Couture jeweller Raj Mahtani on his book of poems
More than three decades after being a couture jeweller, Raj Mahtani’s heart is looking for a slice of the old-new. He is rekindling his old passions to connect in a newer avatar. And his first attempt is Reflections, an e-book of poems that was recently launched on Instagram. We dialled Raj to know more about the ‘new Raj!’
The book looks lovely...
You know, it was a challenge because I am not so tech savvy. I literally sat through the layout... I am very hands-on... it was a Herculean task, but we managed.
What has been the feedback like?
The feedback has been tremendous. People have loved the book. Most significantly, I think people found it very readable and simple. This is how I wanted to put my feelings out... in a way in which everybody could relate to it. What I am happy about is that it’s not being seen as a frivolous, one-of-a-kind sort of writing. It’s being viewed as a serious work of poetry. It is a lot of hard work and being a jeweller, there is always that feeling that ‘What is he going to write?’ I had a lot of baggage to get rid of and that’s one of the reasons why I didn’t go too much in the direction of my being a jeweller and that work, but that tag remains because for most of my life I have done that.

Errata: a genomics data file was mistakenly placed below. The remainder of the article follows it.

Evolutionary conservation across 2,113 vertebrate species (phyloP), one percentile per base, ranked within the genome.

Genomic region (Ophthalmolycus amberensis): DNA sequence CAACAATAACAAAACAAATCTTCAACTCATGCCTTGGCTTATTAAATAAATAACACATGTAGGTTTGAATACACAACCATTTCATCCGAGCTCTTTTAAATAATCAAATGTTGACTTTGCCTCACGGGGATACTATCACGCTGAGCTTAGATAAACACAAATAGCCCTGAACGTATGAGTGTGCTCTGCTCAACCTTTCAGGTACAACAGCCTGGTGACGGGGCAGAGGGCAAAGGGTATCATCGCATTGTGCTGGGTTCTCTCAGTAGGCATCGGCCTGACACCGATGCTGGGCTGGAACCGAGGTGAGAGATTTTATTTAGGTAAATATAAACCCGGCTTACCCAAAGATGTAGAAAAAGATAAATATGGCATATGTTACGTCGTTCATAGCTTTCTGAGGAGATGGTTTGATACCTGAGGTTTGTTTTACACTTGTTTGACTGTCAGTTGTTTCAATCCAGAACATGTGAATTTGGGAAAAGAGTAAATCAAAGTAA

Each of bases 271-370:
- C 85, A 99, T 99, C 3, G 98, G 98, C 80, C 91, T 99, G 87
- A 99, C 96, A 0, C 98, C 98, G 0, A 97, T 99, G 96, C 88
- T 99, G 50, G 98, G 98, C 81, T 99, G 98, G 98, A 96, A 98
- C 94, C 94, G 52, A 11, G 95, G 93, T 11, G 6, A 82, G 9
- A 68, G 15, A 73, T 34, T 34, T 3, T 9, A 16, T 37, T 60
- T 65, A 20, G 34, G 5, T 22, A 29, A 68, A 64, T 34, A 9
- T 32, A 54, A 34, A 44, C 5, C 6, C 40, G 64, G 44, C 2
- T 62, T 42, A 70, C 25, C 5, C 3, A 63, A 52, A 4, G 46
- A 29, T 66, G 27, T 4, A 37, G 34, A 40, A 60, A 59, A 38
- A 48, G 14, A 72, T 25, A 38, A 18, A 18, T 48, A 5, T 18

I really wanted to become an actor. I used to do theatre, but life had charted a different course for me completely. Since nobody has approached me to do even a bit role in a movie, I said enough is enough, I am going to write (laughs). I still definitely want to become an actor!
Why poems to start with?
Poems are far more difficult and I wanted to begin with something that was challenging. I always used to write and I was the editor of the school (St. Paul’s School, Darjeeling), magazine... that gave me the scope to be witty. I wanted to go through a whole gamut of emotions... that delved into the inner space and asked questions. I didn’t want to spell doom. It was important for me to be free-minded. We all need hope in these times. I wanted it to be light.
I enjoyed reading (Alfred) Tennyson, William Wordsworth... Daffodils, Robert Frost, Emily Dickinson. I wanted to keep it simple and classical with a modern thought process. I felt I was good at putting rhythm because good poetry must have rhythm. It’s almost like adding music to a song, but then poetry is like a song... a bit like a song. The words must come together in a particular way. I wanted the words to rhyme... I am a little old-fashioned that way.